This issue of Antiphon

The latest issue of Antiphon is out, and below is a summary of the contents. You can subscribe to Antiphon here.

Cassian Folsom, OSB – The Great Divorce: The Reason for Our Liturgical Malaise
The article proposes that the root cause of liturgical difficulties today is a divorce between two ways of knowing: rational and intuitive. This is a question of epistemology that can be traced back to Enlightenment philosophy. While it is good to pay attention to symptoms of the problems of liturgical participation this essay attempts to identify their causes. The goal, of course, is a reconciliation between these two parts of the soul, a union of two ways of knowing, and thus a healing of the liturgy of the Church.

Owen Vyner – Recontextualization or Revitalization? A Sacramental Approach to Postmodernity and Pluralism
This essay examines the potential ramifications of postmodernity for sacramental theology and Christian life. It begins with an exposition of Lieven Boeve’s proposal to “recontextualise” Catholic theology in response to the radical plurality of postmodernity. It then evaluates the philosophical presuppositions of Boeve’s theology by applying Peter Berger’s analysis of plausibility structures and Joseph Ratzinger’s writings on pluralism. Finally, this essay presents practical suggestions to negotiate the issues of pluralism and the loss of Christian identity in the West. It advocates a revitalization of Christian life through fostering conscious Christian communio and sacramental-liturgical praxis.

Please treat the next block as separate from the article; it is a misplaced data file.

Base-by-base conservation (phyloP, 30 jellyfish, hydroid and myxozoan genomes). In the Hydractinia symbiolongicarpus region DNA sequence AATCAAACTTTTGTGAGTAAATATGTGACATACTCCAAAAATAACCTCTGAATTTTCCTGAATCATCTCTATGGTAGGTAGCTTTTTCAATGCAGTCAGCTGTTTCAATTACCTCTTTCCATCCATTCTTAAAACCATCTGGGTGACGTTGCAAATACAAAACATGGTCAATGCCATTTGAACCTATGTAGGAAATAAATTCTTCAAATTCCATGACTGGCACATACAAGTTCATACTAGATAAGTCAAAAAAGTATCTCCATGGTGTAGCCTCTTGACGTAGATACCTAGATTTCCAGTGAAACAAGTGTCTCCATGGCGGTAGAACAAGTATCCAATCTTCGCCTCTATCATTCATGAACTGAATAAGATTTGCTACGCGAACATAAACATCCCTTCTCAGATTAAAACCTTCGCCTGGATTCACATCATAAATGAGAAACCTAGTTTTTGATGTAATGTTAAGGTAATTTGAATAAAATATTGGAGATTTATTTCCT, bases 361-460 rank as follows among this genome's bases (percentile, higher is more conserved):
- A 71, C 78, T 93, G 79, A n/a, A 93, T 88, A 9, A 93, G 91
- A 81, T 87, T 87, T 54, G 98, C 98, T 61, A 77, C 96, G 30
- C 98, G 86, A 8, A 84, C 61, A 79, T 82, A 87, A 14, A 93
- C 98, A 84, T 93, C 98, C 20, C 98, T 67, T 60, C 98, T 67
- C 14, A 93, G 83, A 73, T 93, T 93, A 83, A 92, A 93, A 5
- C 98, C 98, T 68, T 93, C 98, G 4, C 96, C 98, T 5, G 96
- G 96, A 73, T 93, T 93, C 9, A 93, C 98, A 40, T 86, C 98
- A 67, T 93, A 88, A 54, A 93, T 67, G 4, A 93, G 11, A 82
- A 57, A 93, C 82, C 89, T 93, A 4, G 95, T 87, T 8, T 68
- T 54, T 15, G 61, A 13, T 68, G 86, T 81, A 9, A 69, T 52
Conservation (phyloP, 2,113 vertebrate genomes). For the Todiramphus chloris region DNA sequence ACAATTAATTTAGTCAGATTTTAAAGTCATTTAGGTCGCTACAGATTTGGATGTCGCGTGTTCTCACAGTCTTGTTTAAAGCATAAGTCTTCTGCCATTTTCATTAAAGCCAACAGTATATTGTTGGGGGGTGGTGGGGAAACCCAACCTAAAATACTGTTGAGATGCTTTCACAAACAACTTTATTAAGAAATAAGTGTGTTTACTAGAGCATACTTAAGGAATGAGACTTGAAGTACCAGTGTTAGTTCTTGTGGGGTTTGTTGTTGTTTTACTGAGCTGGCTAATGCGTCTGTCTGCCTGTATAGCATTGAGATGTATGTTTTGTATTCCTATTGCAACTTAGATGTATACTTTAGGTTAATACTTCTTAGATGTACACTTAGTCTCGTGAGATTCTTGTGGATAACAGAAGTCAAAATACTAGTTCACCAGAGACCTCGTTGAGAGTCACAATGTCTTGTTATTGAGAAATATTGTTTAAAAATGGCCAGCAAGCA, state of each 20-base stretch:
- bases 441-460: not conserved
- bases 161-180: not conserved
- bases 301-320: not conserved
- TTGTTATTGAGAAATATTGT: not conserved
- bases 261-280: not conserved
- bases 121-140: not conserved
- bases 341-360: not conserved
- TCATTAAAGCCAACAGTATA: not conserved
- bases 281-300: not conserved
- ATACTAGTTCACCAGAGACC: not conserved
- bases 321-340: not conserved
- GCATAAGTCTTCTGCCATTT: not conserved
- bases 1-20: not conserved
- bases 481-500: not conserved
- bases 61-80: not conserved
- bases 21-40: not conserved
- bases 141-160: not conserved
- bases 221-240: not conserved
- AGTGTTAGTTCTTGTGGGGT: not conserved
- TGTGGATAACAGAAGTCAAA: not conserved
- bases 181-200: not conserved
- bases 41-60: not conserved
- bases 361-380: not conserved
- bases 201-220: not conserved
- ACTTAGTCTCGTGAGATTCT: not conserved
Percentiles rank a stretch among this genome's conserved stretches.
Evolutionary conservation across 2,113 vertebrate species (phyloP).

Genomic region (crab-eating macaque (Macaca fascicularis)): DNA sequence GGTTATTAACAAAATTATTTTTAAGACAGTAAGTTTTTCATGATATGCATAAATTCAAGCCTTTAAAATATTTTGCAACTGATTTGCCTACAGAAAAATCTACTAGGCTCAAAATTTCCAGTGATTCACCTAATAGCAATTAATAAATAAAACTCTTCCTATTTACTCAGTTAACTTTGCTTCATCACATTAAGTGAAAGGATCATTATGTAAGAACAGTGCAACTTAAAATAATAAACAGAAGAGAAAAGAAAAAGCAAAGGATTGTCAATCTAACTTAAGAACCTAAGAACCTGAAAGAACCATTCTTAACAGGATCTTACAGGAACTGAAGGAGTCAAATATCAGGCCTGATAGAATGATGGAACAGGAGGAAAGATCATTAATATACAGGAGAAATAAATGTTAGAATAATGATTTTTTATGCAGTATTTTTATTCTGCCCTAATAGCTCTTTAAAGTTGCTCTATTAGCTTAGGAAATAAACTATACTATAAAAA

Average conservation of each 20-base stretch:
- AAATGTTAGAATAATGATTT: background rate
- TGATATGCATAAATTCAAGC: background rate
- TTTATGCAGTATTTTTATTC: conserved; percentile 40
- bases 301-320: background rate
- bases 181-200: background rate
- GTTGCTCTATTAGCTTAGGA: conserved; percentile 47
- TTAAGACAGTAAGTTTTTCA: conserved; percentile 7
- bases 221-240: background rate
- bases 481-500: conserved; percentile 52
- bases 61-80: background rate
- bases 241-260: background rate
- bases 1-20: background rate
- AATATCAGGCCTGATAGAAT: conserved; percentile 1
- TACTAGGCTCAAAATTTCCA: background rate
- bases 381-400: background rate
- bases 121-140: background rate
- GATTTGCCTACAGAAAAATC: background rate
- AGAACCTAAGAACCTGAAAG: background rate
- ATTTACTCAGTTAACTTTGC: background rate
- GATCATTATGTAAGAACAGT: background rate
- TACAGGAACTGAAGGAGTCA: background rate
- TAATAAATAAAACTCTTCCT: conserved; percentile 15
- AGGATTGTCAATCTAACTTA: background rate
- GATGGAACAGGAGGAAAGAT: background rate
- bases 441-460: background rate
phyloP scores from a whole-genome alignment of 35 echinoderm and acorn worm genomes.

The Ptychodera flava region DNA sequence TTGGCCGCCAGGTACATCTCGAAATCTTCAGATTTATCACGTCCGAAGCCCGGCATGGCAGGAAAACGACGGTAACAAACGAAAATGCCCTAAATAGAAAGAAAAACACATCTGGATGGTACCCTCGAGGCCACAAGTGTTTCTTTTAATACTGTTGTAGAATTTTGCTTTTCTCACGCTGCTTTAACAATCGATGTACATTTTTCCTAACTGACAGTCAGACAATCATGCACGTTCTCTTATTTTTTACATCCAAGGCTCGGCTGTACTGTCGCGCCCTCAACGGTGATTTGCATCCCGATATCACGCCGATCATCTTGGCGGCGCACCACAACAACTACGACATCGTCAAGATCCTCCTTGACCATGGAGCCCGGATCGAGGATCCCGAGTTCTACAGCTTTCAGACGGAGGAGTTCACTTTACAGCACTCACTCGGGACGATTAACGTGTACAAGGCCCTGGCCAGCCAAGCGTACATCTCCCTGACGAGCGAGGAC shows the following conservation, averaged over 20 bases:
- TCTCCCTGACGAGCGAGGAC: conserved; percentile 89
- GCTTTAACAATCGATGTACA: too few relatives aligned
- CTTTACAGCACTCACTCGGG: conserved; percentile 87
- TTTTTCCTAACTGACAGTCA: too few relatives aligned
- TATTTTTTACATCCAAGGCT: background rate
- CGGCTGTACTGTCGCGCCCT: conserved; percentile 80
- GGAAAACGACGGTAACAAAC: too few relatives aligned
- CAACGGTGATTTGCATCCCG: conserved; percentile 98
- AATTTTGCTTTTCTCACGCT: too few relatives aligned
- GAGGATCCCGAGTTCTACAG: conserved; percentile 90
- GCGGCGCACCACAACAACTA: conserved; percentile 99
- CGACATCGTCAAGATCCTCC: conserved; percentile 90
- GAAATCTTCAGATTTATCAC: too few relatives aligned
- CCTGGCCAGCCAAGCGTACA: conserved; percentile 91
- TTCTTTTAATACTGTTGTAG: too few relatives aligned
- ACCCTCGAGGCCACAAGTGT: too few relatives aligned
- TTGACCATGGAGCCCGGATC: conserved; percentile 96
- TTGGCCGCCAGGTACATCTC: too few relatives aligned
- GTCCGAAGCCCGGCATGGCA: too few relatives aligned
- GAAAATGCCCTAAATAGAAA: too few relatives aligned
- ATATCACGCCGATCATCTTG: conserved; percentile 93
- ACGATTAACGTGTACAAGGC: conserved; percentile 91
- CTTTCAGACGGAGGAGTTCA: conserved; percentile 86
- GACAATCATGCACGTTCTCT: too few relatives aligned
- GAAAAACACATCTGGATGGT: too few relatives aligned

John A. Monaco – Shattering the Idols: Postmodernism and the Liturgical Self as Homo Adorans
Postmodernism has led to the fragmentation of the “Self,” in which man can only understand his identity through contextualism and self-identity. While it is good that postmodernity rejects the rationalism and communism of modernity, what takes the place of these false ideologies cannot fully explain man’s true identity. While the terms homo cogitans, homo faber, and homo societas fail to give the complete understanding of man, we can find an accurate description in the term, homo adorans, offered by the Orthodox theologian Alexander Schmemann. Man fully realizes himself as homo adorans when participating in the sacred liturgy; by this action, he becomes the image of God in the world.

Richard H. Bulzacchelli – Serpent and Sacrifice: Pascha, Promise, and Parousia
This paper presents a sketch of the biblical typology of the serpent as employed in a sampling of salient and pivotal texts, illustrative of the patter of movement from pascha to promise, and from promise to parousia, at the heart of the distinct idea of sacrifice central to authentic worship in the Judeo-Christian context. Herein, representational or vicarious atonement has its logic not in the offering of an alternative victim but in an anthropology of interpenetration of persons, or perichorësis, such that the one for whom the sacrifice is offered is truly made present in the victim.

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